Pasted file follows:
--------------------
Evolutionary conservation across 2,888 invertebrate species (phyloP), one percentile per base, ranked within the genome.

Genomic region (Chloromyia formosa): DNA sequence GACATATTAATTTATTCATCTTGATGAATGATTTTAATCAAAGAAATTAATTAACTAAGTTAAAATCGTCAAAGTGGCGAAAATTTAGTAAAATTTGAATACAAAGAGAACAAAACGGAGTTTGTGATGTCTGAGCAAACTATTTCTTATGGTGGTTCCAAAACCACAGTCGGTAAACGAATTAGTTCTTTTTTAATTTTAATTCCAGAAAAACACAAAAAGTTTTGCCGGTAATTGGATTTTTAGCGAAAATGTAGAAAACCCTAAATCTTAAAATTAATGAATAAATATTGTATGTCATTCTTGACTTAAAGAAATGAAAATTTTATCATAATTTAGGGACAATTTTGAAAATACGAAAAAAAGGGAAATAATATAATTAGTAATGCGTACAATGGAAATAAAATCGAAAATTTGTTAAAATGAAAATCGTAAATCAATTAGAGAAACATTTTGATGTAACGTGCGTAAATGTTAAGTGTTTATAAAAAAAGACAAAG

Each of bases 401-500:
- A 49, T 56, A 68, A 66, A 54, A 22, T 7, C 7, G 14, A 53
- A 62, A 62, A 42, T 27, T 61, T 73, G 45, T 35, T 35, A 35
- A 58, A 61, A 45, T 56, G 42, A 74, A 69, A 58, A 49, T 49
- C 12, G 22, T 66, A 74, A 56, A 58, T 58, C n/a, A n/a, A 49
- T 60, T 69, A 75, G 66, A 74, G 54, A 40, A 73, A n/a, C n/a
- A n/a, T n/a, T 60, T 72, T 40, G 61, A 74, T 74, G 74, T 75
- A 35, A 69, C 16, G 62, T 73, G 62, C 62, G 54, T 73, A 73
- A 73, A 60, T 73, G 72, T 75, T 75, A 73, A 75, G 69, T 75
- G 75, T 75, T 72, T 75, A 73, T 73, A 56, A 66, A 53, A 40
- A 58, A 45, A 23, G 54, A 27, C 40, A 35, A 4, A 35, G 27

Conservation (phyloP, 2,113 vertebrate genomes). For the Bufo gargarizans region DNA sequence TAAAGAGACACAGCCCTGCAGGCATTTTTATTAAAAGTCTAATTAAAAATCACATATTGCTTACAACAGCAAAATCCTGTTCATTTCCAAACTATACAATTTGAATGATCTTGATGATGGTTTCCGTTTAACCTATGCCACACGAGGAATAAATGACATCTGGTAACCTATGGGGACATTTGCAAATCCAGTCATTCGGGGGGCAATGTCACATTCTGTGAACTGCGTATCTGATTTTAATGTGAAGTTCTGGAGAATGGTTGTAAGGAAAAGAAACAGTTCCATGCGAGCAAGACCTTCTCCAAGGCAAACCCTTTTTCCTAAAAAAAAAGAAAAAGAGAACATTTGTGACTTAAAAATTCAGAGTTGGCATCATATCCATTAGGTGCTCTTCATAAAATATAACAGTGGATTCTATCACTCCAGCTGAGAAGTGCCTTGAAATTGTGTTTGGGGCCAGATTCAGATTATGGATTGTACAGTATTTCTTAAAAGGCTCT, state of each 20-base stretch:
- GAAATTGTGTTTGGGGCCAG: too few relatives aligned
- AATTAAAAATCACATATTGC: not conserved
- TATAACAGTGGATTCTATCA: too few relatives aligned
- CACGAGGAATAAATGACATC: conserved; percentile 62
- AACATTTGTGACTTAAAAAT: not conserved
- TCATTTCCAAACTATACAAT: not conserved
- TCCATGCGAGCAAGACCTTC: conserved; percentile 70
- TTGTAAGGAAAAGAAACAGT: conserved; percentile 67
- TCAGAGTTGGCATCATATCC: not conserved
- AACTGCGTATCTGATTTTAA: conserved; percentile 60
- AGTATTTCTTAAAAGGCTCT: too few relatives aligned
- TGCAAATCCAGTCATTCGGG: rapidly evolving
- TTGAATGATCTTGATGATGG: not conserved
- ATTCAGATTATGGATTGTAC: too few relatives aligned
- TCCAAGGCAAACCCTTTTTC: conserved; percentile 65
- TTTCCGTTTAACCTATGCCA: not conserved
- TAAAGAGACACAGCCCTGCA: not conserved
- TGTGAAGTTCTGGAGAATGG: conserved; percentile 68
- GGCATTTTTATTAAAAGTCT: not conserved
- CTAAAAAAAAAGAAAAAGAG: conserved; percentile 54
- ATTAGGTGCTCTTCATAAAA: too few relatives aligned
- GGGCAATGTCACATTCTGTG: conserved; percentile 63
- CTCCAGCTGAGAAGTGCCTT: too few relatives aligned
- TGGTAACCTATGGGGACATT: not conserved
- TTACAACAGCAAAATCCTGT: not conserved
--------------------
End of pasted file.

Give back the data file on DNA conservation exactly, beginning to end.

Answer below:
Evolutionary conservation across 2,888 invertebrate species (phyloP), one percentile per base, ranked within the genome.

Genomic region (Chloromyia formosa): DNA sequence GACATATTAATTTATTCATCTTGATGAATGATTTTAATCAAAGAAATTAATTAACTAAGTTAAAATCGTCAAAGTGGCGAAAATTTAGTAAAATTTGAATACAAAGAGAACAAAACGGAGTTTGTGATGTCTGAGCAAACTATTTCTTATGGTGGTTCCAAAACCACAGTCGGTAAACGAATTAGTTCTTTTTTAATTTTAATTCCAGAAAAACACAAAAAGTTTTGCCGGTAATTGGATTTTTAGCGAAAATGTAGAAAACCCTAAATCTTAAAATTAATGAATAAATATTGTATGTCATTCTTGACTTAAAGAAATGAAAATTTTATCATAATTTAGGGACAATTTTGAAAATACGAAAAAAAGGGAAATAATATAATTAGTAATGCGTACAATGGAAATAAAATCGAAAATTTGTTAAAATGAAAATCGTAAATCAATTAGAGAAACATTTTGATGTAACGTGCGTAAATGTTAAGTGTTTATAAAAAAAGACAAAG

Each of bases 401-500:
- A 49, T 56, A 68, A 66, A 54, A 22, T 7, C 7, G 14, A 53
- A 62, A 62, A 42, T 27, T 61, T 73, G 45, T 35, T 35, A 35
- A 58, A 61, A 45, T 56, G 42, A 74, A 69, A 58, A 49, T 49
- C 12, G 22, T 66, A 74, A 56, A 58, T 58, C n/a, A n/a, A 49
- T 60, T 69, A 75, G 66, A 74, G 54, A 40, A 73, A n/a, C n/a
- A n/a, T n/a, T 60, T 72, T 40, G 61, A 74, T 74, G 74, T 75
- A 35, A 69, C 16, G 62, T 73, G 62, C 62, G 54, T 73, A 73
- A 73, A 60, T 73, G 72, T 75, T 75, A 73, A 75, G 69, T 75
- G 75, T 75, T 72, T 75, A 73, T 73, A 56, A 66, A 53, A 40
- A 58, A 45, A 23, G 54, A 27, C 40, A 35, A 4, A 35, G 27

Conservation (phyloP, 2,113 vertebrate genomes). For the Bufo gargarizans region DNA sequence TAAAGAGACACAGCCCTGCAGGCATTTTTATTAAAAGTCTAATTAAAAATCACATATTGCTTACAACAGCAAAATCCTGTTCATTTCCAAACTATACAATTTGAATGATCTTGATGATGGTTTCCGTTTAACCTATGCCACACGAGGAATAAATGACATCTGGTAACCTATGGGGACATTTGCAAATCCAGTCATTCGGGGGGCAATGTCACATTCTGTGAACTGCGTATCTGATTTTAATGTGAAGTTCTGGAGAATGGTTGTAAGGAAAAGAAACAGTTCCATGCGAGCAAGACCTTCTCCAAGGCAAACCCTTTTTCCTAAAAAAAAAGAAAAAGAGAACATTTGTGACTTAAAAATTCAGAGTTGGCATCATATCCATTAGGTGCTCTTCATAAAATATAACAGTGGATTCTATCACTCCAGCTGAGAAGTGCCTTGAAATTGTGTTTGGGGCCAGATTCAGATTATGGATTGTACAGTATTTCTTAAAAGGCTCT, state of each 20-base stretch:
- GAAATTGTGTTTGGGGCCAG: too few relatives aligned
- AATTAAAAATCACATATTGC: not conserved
- TATAACAGTGGATTCTATCA: too few relatives aligned
- CACGAGGAATAAATGACATC: conserved; percentile 62
- AACATTTGTGACTTAAAAAT: not conserved
- TCATTTCCAAACTATACAAT: not conserved
- TCCATGCGAGCAAGACCTTC: conserved; percentile 70
- TTGTAAGGAAAAGAAACAGT: conserved; percentile 67
- TCAGAGTTGGCATCATATCC: not conserved
- AACTGCGTATCTGATTTTAA: conserved; percentile 60
- AGTATTTCTTAAAAGGCTCT: too few relatives aligned
- TGCAAATCCAGTCATTCGGG: rapidly evolving
- TTGAATGATCTTGATGATGG: not conserved
- ATTCAGATTATGGATTGTAC: too few relatives aligned
- TCCAAGGCAAACCCTTTTTC: conserved; percentile 65
- TTTCCGTTTAACCTATGCCA: not conserved
- TAAAGAGACACAGCCCTGCA: not conserved
- TGTGAAGTTCTGGAGAATGG: conserved; percentile 68
- GGCATTTTTATTAAAAGTCT: not conserved
- CTAAAAAAAAAGAAAAAGAG: conserved; percentile 54
- ATTAGGTGCTCTTCATAAAA: too few relatives aligned
- GGGCAATGTCACATTCTGTG: conserved; percentile 63
- CTCCAGCTGAGAAGTGCCTT: too few relatives aligned
- TGGTAACCTATGGGGACATT: not conserved
- TTACAACAGCAAAATCCTGT: not conserved